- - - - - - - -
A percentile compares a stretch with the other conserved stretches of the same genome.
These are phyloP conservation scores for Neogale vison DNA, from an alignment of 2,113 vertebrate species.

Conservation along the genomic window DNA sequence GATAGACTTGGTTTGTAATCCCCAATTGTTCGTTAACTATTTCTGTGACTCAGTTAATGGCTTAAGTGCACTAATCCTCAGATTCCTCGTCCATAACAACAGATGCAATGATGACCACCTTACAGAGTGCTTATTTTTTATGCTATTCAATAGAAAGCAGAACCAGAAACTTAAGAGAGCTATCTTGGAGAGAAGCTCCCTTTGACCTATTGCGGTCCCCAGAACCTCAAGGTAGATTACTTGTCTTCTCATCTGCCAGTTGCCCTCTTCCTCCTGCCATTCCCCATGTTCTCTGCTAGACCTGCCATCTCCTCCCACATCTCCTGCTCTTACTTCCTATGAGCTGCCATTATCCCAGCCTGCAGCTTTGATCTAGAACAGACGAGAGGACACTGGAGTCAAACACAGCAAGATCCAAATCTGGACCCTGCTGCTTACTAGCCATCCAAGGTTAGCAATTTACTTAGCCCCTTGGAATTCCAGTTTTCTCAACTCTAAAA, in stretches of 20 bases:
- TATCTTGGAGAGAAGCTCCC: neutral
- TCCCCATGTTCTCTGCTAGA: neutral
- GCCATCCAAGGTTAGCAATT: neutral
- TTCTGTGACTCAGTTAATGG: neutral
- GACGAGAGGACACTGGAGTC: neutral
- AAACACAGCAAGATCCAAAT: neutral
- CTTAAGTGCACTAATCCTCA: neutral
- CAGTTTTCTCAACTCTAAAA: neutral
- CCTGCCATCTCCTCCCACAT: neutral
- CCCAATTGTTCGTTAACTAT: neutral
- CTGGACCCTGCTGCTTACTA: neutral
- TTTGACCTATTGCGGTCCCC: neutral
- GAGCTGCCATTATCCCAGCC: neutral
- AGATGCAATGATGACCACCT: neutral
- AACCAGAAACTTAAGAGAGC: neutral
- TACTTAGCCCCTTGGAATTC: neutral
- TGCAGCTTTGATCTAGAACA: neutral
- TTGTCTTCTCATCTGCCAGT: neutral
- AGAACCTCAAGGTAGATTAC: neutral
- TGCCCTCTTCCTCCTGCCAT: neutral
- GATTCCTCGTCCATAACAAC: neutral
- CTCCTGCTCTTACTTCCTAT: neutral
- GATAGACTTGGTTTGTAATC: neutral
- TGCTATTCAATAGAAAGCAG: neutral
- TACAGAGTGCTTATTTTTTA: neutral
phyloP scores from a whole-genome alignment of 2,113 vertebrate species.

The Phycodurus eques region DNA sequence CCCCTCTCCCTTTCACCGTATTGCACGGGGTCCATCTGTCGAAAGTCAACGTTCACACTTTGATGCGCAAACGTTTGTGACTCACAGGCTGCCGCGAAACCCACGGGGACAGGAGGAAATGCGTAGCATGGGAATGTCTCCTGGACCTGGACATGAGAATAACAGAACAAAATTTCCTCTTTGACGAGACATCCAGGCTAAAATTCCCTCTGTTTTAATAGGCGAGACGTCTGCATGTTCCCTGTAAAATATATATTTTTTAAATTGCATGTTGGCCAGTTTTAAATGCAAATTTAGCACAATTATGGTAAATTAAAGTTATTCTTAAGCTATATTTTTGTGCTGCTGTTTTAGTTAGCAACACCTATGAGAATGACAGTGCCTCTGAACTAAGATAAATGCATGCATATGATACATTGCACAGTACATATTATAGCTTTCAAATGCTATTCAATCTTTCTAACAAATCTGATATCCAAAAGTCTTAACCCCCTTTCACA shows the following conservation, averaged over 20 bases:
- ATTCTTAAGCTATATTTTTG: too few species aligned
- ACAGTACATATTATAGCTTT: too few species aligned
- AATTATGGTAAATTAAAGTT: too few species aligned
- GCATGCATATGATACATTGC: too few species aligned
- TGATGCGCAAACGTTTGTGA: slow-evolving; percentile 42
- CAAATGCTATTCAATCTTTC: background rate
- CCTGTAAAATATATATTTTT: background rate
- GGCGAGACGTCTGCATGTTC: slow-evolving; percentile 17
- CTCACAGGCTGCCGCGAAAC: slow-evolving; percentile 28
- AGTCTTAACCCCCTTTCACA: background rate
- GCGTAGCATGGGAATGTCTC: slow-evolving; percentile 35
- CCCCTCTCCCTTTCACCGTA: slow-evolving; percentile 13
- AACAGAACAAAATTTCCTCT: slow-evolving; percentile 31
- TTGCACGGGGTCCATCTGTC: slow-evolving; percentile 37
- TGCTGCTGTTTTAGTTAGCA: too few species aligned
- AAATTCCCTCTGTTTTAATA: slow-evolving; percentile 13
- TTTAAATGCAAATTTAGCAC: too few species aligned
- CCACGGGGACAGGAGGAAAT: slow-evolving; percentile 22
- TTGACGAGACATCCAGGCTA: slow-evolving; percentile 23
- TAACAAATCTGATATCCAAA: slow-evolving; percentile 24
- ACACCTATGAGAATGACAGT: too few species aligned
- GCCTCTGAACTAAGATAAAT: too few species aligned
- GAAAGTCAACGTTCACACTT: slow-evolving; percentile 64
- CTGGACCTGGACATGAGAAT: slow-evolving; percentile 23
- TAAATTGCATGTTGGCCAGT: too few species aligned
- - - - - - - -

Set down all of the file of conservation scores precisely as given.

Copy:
A percentile compares a stretch with the other conserved stretches of the same genome.
These are phyloP conservation scores for Neogale vison DNA, from an alignment of 2,113 vertebrate species.

Conservation along the genomic window DNA sequence GATAGACTTGGTTTGTAATCCCCAATTGTTCGTTAACTATTTCTGTGACTCAGTTAATGGCTTAAGTGCACTAATCCTCAGATTCCTCGTCCATAACAACAGATGCAATGATGACCACCTTACAGAGTGCTTATTTTTTATGCTATTCAATAGAAAGCAGAACCAGAAACTTAAGAGAGCTATCTTGGAGAGAAGCTCCCTTTGACCTATTGCGGTCCCCAGAACCTCAAGGTAGATTACTTGTCTTCTCATCTGCCAGTTGCCCTCTTCCTCCTGCCATTCCCCATGTTCTCTGCTAGACCTGCCATCTCCTCCCACATCTCCTGCTCTTACTTCCTATGAGCTGCCATTATCCCAGCCTGCAGCTTTGATCTAGAACAGACGAGAGGACACTGGAGTCAAACACAGCAAGATCCAAATCTGGACCCTGCTGCTTACTAGCCATCCAAGGTTAGCAATTTACTTAGCCCCTTGGAATTCCAGTTTTCTCAACTCTAAAA, in stretches of 20 bases:
- TATCTTGGAGAGAAGCTCCC: neutral
- TCCCCATGTTCTCTGCTAGA: neutral
- GCCATCCAAGGTTAGCAATT: neutral
- TTCTGTGACTCAGTTAATGG: neutral
- GACGAGAGGACACTGGAGTC: neutral
- AAACACAGCAAGATCCAAAT: neutral
- CTTAAGTGCACTAATCCTCA: neutral
- CAGTTTTCTCAACTCTAAAA: neutral
- CCTGCCATCTCCTCCCACAT: neutral
- CCCAATTGTTCGTTAACTAT: neutral
- CTGGACCCTGCTGCTTACTA: neutral
- TTTGACCTATTGCGGTCCCC: neutral
- GAGCTGCCATTATCCCAGCC: neutral
- AGATGCAATGATGACCACCT: neutral
- AACCAGAAACTTAAGAGAGC: neutral
- TACTTAGCCCCTTGGAATTC: neutral
- TGCAGCTTTGATCTAGAACA: neutral
- TTGTCTTCTCATCTGCCAGT: neutral
- AGAACCTCAAGGTAGATTAC: neutral
- TGCCCTCTTCCTCCTGCCAT: neutral
- GATTCCTCGTCCATAACAAC: neutral
- CTCCTGCTCTTACTTCCTAT: neutral
- GATAGACTTGGTTTGTAATC: neutral
- TGCTATTCAATAGAAAGCAG: neutral
- TACAGAGTGCTTATTTTTTA: neutral
phyloP scores from a whole-genome alignment of 2,113 vertebrate species.

The Phycodurus eques region DNA sequence CCCCTCTCCCTTTCACCGTATTGCACGGGGTCCATCTGTCGAAAGTCAACGTTCACACTTTGATGCGCAAACGTTTGTGACTCACAGGCTGCCGCGAAACCCACGGGGACAGGAGGAAATGCGTAGCATGGGAATGTCTCCTGGACCTGGACATGAGAATAACAGAACAAAATTTCCTCTTTGACGAGACATCCAGGCTAAAATTCCCTCTGTTTTAATAGGCGAGACGTCTGCATGTTCCCTGTAAAATATATATTTTTTAAATTGCATGTTGGCCAGTTTTAAATGCAAATTTAGCACAATTATGGTAAATTAAAGTTATTCTTAAGCTATATTTTTGTGCTGCTGTTTTAGTTAGCAACACCTATGAGAATGACAGTGCCTCTGAACTAAGATAAATGCATGCATATGATACATTGCACAGTACATATTATAGCTTTCAAATGCTATTCAATCTTTCTAACAAATCTGATATCCAAAAGTCTTAACCCCCTTTCACA shows the following conservation, averaged over 20 bases:
- ATTCTTAAGCTATATTTTTG: too few species aligned
- ACAGTACATATTATAGCTTT: too few species aligned
- AATTATGGTAAATTAAAGTT: too few species aligned
- GCATGCATATGATACATTGC: too few species aligned
- TGATGCGCAAACGTTTGTGA: slow-evolving; percentile 42
- CAAATGCTATTCAATCTTTC: background rate
- CCTGTAAAATATATATTTTT: background rate
- GGCGAGACGTCTGCATGTTC: slow-evolving; percentile 17
- CTCACAGGCTGCCGCGAAAC: slow-evolving; percentile 28
- AGTCTTAACCCCCTTTCACA: background rate
- GCGTAGCATGGGAATGTCTC: slow-evolving; percentile 35
- CCCCTCTCCCTTTCACCGTA: slow-evolving; percentile 13
- AACAGAACAAAATTTCCTCT: slow-evolving; percentile 31
- TTGCACGGGGTCCATCTGTC: slow-evolving; percentile 37
- TGCTGCTGTTTTAGTTAGCA: too few species aligned
- AAATTCCCTCTGTTTTAATA: slow-evolving; percentile 13
- TTTAAATGCAAATTTAGCAC: too few species aligned
- CCACGGGGACAGGAGGAAAT: slow-evolving; percentile 22
- TTGACGAGACATCCAGGCTA: slow-evolving; percentile 23
- TAACAAATCTGATATCCAAA: slow-evolving; percentile 24
- ACACCTATGAGAATGACAGT: too few species aligned
- GCCTCTGAACTAAGATAAAT: too few species aligned
- GAAAGTCAACGTTCACACTT: slow-evolving; percentile 64
- CTGGACCTGGACATGAGAAT: slow-evolving; percentile 23
- TAAATTGCATGTTGGCCAGT: too few species aligned